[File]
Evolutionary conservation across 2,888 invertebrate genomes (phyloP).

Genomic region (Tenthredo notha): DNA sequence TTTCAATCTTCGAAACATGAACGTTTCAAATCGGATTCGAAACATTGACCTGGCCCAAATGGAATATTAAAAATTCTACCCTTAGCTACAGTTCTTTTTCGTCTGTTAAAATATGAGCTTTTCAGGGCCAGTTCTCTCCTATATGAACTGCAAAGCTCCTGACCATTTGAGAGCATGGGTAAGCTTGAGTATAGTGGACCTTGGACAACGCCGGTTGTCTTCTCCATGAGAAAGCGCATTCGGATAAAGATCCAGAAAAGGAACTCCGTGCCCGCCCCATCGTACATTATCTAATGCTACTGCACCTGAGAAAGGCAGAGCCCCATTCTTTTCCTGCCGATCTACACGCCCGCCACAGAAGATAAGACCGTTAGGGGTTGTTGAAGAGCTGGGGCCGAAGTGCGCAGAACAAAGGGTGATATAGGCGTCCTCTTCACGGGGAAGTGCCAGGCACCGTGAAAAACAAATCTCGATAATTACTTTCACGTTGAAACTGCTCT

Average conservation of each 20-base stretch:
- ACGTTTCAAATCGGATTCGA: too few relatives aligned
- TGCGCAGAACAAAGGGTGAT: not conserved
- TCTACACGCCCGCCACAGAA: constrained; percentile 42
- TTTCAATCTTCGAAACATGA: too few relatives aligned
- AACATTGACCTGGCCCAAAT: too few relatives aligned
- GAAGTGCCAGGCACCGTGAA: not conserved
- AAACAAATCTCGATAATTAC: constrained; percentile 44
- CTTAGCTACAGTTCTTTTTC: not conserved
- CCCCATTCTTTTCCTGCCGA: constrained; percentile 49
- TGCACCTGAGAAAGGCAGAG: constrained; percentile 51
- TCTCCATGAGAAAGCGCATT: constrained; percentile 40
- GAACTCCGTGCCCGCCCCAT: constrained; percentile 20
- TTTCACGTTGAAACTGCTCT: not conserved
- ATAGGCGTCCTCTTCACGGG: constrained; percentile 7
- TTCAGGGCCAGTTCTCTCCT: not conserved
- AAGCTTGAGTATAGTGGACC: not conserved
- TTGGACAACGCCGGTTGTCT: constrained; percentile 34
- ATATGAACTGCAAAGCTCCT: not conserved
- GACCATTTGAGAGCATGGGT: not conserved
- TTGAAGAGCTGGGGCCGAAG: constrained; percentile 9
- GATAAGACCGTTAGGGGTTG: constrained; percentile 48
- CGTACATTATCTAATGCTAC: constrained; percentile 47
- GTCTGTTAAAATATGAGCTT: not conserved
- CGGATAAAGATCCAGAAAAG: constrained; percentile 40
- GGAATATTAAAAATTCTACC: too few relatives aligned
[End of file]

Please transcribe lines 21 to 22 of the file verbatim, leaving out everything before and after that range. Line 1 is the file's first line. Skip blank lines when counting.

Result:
- ATATGAACTGCAAAGCTCCT: not conserved
- GACCATTTGAGAGCATGGGT: not conserved